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New Insights Into The Fate Of Antiparasitics In Manure And Manured Soils

Date:
January 2, 2008
Source:
Wiley-Blackwell
Summary:
The so far available data set on fate and behavior of veterinary medicinal products in manure and manured soils has now significantly been enhanced by a team of researchers around Robert Kreuzig, Braunschweig University of Technology, Institute of Ecological Chemistry and Waste Analysis, Germany. The scientists investigated the fate and behavior of benzimidazole antiparasitics in manure and manured soils under laboratory as well as under field conditions.

In recent years, there has been growing interest in the question, if the entry of veterinary medicinal products (VMP) into soils via manure application is of environmental relevance. In a recent study, published in the November issue of the journal CLEAN, Kreuzig and co-workers now focused on the so far less investigated benzimidazole antiparasitics, adding valuable data to the so far available data set on fate and behavior of veterinary medicinal products in manure and manured soils.

An innovative experimental design for laboratory tests on VMP has been developed in order to simulate the real entry route of VMP into soil environments already under laboratory conditions. Degradation tests of VMP as 14C-labeled radiotracers in manures were conducted. On this basis, test manures containing 7-day aged VMP residues were prepared and then applied in laboratory batch tests to study degradation and sorption of VMP in manured soils. In further tests, the differentiation of microbial, chemical and photoinduced degradation were taken into account. Finally, test-plot experiments were performed under field conditions to monitor the transferability of the laboratory data to field conditions.

The benzimidazole antiparasitics flubendazole and fenbendazole mainly remained extractable in pig manure and soil samples. Antibiotics like sulfonamides, in contrast, rapidly formed non-extractable residues. Flubendazole was found unchanged while fenbendazole was accompanied by corresponding metabolites. Due to their slow degradation in pig manure, the manure storage is not considered to reduce substantially the environmental exposure. As shown by the sorption tests, both benzimidazoles did not fulfill the criteria of potential leachers. Finally, the degradation tests showed the dependence of the metabolic fate on the microbial activity in soil and on the test-manure application. These aspects, therefore, emphasized that the consideration of manure effects already under laboratory conditions supports a better understanding of the environmental fate of VMP under field conditions.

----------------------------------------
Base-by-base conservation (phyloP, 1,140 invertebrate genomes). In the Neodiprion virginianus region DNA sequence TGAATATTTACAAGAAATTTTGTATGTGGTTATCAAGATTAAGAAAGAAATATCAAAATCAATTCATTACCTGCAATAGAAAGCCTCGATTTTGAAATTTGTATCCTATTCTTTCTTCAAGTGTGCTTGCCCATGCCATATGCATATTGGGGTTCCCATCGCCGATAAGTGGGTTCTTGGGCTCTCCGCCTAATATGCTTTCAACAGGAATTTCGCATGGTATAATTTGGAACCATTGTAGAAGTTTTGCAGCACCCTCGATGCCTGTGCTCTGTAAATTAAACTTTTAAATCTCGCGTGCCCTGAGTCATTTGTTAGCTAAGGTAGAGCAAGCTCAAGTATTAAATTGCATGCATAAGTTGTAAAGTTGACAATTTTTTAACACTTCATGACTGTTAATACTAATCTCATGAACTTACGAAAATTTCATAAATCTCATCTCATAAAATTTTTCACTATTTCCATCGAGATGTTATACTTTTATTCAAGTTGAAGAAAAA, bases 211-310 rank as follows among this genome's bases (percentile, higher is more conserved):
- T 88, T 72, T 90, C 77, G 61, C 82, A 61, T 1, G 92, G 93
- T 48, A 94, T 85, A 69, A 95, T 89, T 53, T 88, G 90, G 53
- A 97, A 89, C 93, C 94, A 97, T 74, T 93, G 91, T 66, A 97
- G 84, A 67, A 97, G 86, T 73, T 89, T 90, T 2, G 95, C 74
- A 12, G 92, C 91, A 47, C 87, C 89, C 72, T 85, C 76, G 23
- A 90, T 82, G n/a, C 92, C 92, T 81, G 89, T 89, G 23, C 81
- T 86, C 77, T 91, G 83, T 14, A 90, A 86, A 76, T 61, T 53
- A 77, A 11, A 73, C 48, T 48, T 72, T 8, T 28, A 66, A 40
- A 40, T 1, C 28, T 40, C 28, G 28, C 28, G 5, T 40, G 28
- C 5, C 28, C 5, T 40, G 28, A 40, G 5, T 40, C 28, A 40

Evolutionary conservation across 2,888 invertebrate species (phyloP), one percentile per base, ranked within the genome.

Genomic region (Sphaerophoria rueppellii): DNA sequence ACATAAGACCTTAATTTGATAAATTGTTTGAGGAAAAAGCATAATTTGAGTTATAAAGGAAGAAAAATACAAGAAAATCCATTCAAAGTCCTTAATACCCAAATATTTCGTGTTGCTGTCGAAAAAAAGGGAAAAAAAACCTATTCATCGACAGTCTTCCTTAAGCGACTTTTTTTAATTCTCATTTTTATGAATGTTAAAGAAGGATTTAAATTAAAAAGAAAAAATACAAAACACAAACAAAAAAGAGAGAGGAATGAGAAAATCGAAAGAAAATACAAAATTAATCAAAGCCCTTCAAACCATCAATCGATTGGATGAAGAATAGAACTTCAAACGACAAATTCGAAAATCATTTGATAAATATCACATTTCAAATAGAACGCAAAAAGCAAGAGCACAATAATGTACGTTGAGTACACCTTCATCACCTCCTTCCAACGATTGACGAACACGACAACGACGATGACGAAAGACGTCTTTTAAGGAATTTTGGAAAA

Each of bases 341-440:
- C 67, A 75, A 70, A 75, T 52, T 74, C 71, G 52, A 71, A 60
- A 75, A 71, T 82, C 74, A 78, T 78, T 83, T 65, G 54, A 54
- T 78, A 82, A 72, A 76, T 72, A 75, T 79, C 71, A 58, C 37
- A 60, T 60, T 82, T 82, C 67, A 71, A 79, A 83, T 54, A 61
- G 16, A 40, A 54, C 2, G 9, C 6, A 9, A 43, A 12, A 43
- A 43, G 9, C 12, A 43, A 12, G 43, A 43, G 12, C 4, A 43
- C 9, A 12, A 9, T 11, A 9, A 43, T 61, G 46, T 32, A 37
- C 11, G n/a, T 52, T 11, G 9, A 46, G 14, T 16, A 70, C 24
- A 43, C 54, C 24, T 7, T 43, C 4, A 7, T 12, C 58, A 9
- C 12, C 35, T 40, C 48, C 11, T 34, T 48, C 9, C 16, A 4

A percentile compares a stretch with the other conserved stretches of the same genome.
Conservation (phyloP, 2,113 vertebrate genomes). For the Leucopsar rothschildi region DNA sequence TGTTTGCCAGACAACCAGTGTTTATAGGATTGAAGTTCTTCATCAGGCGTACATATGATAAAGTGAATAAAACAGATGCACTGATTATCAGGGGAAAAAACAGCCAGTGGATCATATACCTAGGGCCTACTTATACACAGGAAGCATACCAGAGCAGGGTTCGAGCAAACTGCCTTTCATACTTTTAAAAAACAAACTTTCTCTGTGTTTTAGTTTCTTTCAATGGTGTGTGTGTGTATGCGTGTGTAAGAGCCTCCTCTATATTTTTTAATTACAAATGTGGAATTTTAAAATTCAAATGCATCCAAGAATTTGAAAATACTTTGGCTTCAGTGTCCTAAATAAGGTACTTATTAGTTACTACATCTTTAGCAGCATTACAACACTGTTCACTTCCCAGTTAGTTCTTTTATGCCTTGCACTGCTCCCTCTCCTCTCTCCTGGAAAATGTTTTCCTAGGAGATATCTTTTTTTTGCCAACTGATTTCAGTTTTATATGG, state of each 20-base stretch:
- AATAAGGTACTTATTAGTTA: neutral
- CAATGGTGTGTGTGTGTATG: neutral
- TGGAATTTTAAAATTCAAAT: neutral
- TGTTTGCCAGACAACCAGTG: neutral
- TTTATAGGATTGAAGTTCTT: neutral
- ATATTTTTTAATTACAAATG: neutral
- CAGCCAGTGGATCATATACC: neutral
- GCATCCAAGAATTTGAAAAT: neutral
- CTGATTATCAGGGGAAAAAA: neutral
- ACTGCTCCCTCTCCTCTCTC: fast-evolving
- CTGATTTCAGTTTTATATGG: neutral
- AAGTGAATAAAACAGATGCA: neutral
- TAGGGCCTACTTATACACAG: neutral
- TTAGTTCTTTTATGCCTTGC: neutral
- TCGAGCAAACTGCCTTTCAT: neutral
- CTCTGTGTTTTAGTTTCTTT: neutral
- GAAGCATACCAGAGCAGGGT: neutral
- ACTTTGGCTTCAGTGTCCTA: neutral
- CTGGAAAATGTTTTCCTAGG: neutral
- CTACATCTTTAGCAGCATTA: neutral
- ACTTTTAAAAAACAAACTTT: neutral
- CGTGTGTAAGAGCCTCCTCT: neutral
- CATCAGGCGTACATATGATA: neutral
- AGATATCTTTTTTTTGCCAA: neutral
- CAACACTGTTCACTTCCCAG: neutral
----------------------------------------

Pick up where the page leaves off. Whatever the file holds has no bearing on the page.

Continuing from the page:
The article is published in the current issue of the journal CLEAN -- Soil, Air, Water (A Journal of Sustainability and Environmental Safety) and is freely available at http://www.clean-journal.com


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The above story is based on materials provided by Wiley-Blackwell. Note: Materials may be edited for content and length.


Cite This Page:

Wiley-Blackwell. "New Insights Into The Fate Of Antiparasitics In Manure And Manured Soils." ScienceDaily. ScienceDaily, 2 January 2008. <www.sciencedaily.com/releases/2007/12/071204102453.htm>.
Wiley-Blackwell. (2008, January 2). New Insights Into The Fate Of Antiparasitics In Manure And Manured Soils. ScienceDaily. Retrieved September 17, 2014 from www.sciencedaily.com/releases/2007/12/071204102453.htm
Wiley-Blackwell. "New Insights Into The Fate Of Antiparasitics In Manure And Manured Soils." ScienceDaily. www.sciencedaily.com/releases/2007/12/071204102453.htm (accessed September 17, 2014).

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